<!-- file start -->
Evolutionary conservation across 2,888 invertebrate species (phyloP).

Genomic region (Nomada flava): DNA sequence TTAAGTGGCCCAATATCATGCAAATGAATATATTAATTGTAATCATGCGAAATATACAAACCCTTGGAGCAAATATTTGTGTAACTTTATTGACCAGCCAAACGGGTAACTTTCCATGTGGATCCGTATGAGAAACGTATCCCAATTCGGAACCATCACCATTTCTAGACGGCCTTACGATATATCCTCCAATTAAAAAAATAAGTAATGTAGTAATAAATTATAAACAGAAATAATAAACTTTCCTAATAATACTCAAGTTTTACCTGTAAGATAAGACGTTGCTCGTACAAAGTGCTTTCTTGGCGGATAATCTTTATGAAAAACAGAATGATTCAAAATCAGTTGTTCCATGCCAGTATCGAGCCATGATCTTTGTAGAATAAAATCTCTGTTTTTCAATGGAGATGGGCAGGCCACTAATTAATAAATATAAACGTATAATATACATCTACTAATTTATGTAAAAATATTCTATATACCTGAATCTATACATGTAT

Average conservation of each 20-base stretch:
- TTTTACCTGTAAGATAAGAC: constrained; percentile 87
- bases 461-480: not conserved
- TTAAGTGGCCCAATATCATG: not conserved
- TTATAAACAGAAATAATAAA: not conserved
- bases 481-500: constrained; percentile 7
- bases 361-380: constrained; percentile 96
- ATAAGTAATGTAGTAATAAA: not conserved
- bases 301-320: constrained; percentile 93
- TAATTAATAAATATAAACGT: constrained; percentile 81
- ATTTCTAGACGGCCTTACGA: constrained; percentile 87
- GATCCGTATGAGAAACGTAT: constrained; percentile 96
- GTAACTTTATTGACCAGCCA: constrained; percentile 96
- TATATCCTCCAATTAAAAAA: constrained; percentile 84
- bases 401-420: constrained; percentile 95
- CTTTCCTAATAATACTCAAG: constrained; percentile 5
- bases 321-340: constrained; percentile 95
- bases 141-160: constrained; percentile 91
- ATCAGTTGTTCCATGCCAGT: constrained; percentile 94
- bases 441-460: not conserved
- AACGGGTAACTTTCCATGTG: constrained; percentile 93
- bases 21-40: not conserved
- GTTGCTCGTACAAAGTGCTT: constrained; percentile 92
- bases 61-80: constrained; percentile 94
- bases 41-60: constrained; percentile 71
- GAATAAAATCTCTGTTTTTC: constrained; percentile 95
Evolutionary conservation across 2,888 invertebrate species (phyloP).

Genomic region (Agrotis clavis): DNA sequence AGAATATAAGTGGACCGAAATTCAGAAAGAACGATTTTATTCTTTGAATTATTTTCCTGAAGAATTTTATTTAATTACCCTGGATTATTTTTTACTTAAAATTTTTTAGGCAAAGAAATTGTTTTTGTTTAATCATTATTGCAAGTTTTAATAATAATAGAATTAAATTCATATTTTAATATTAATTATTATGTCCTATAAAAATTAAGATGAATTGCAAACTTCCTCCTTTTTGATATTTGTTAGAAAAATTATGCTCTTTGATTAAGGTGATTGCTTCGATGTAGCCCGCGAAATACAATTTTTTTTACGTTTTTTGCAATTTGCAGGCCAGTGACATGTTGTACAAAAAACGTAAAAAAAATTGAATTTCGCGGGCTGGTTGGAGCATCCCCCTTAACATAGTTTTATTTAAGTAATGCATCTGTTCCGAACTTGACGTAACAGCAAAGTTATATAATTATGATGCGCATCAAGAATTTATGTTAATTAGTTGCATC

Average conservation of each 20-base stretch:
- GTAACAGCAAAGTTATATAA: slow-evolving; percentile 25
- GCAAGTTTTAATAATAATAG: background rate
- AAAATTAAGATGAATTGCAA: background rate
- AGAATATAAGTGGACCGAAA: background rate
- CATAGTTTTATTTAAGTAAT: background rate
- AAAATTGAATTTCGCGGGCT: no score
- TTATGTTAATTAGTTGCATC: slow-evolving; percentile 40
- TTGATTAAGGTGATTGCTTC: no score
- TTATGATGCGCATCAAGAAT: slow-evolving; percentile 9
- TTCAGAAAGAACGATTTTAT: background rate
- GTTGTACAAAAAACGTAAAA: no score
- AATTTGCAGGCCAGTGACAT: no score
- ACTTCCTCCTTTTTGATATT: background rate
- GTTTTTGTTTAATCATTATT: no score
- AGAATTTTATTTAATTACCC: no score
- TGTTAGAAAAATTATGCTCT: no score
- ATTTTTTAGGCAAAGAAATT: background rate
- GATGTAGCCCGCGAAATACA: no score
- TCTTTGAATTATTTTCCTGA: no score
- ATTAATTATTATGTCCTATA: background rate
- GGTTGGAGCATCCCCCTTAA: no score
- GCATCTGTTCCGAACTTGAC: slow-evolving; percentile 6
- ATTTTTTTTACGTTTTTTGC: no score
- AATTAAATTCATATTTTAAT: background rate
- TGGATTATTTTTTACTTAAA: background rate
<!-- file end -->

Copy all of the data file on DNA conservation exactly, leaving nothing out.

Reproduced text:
Evolutionary conservation across 2,888 invertebrate species (phyloP).

Genomic region (Nomada flava): DNA sequence TTAAGTGGCCCAATATCATGCAAATGAATATATTAATTGTAATCATGCGAAATATACAAACCCTTGGAGCAAATATTTGTGTAACTTTATTGACCAGCCAAACGGGTAACTTTCCATGTGGATCCGTATGAGAAACGTATCCCAATTCGGAACCATCACCATTTCTAGACGGCCTTACGATATATCCTCCAATTAAAAAAATAAGTAATGTAGTAATAAATTATAAACAGAAATAATAAACTTTCCTAATAATACTCAAGTTTTACCTGTAAGATAAGACGTTGCTCGTACAAAGTGCTTTCTTGGCGGATAATCTTTATGAAAAACAGAATGATTCAAAATCAGTTGTTCCATGCCAGTATCGAGCCATGATCTTTGTAGAATAAAATCTCTGTTTTTCAATGGAGATGGGCAGGCCACTAATTAATAAATATAAACGTATAATATACATCTACTAATTTATGTAAAAATATTCTATATACCTGAATCTATACATGTAT

Average conservation of each 20-base stretch:
- TTTTACCTGTAAGATAAGAC: constrained; percentile 87
- bases 461-480: not conserved
- TTAAGTGGCCCAATATCATG: not conserved
- TTATAAACAGAAATAATAAA: not conserved
- bases 481-500: constrained; percentile 7
- bases 361-380: constrained; percentile 96
- ATAAGTAATGTAGTAATAAA: not conserved
- bases 301-320: constrained; percentile 93
- TAATTAATAAATATAAACGT: constrained; percentile 81
- ATTTCTAGACGGCCTTACGA: constrained; percentile 87
- GATCCGTATGAGAAACGTAT: constrained; percentile 96
- GTAACTTTATTGACCAGCCA: constrained; percentile 96
- TATATCCTCCAATTAAAAAA: constrained; percentile 84
- bases 401-420: constrained; percentile 95
- CTTTCCTAATAATACTCAAG: constrained; percentile 5
- bases 321-340: constrained; percentile 95
- bases 141-160: constrained; percentile 91
- ATCAGTTGTTCCATGCCAGT: constrained; percentile 94
- bases 441-460: not conserved
- AACGGGTAACTTTCCATGTG: constrained; percentile 93
- bases 21-40: not conserved
- GTTGCTCGTACAAAGTGCTT: constrained; percentile 92
- bases 61-80: constrained; percentile 94
- bases 41-60: constrained; percentile 71
- GAATAAAATCTCTGTTTTTC: constrained; percentile 95
Evolutionary conservation across 2,888 invertebrate species (phyloP).

Genomic region (Agrotis clavis): DNA sequence AGAATATAAGTGGACCGAAATTCAGAAAGAACGATTTTATTCTTTGAATTATTTTCCTGAAGAATTTTATTTAATTACCCTGGATTATTTTTTACTTAAAATTTTTTAGGCAAAGAAATTGTTTTTGTTTAATCATTATTGCAAGTTTTAATAATAATAGAATTAAATTCATATTTTAATATTAATTATTATGTCCTATAAAAATTAAGATGAATTGCAAACTTCCTCCTTTTTGATATTTGTTAGAAAAATTATGCTCTTTGATTAAGGTGATTGCTTCGATGTAGCCCGCGAAATACAATTTTTTTTACGTTTTTTGCAATTTGCAGGCCAGTGACATGTTGTACAAAAAACGTAAAAAAAATTGAATTTCGCGGGCTGGTTGGAGCATCCCCCTTAACATAGTTTTATTTAAGTAATGCATCTGTTCCGAACTTGACGTAACAGCAAAGTTATATAATTATGATGCGCATCAAGAATTTATGTTAATTAGTTGCATC

Average conservation of each 20-base stretch:
- GTAACAGCAAAGTTATATAA: slow-evolving; percentile 25
- GCAAGTTTTAATAATAATAG: background rate
- AAAATTAAGATGAATTGCAA: background rate
- AGAATATAAGTGGACCGAAA: background rate
- CATAGTTTTATTTAAGTAAT: background rate
- AAAATTGAATTTCGCGGGCT: no score
- TTATGTTAATTAGTTGCATC: slow-evolving; percentile 40
- TTGATTAAGGTGATTGCTTC: no score
- TTATGATGCGCATCAAGAAT: slow-evolving; percentile 9
- TTCAGAAAGAACGATTTTAT: background rate
- GTTGTACAAAAAACGTAAAA: no score
- AATTTGCAGGCCAGTGACAT: no score
- ACTTCCTCCTTTTTGATATT: background rate
- GTTTTTGTTTAATCATTATT: no score
- AGAATTTTATTTAATTACCC: no score
- TGTTAGAAAAATTATGCTCT: no score
- ATTTTTTAGGCAAAGAAATT: background rate
- GATGTAGCCCGCGAAATACA: no score
- TCTTTGAATTATTTTCCTGA: no score
- ATTAATTATTATGTCCTATA: background rate
- GGTTGGAGCATCCCCCTTAA: no score
- GCATCTGTTCCGAACTTGAC: slow-evolving; percentile 6
- ATTTTTTTTACGTTTTTTGC: no score
- AATTAAATTCATATTTTAAT: background rate
- TGGATTATTTTTTACTTAAA: background rate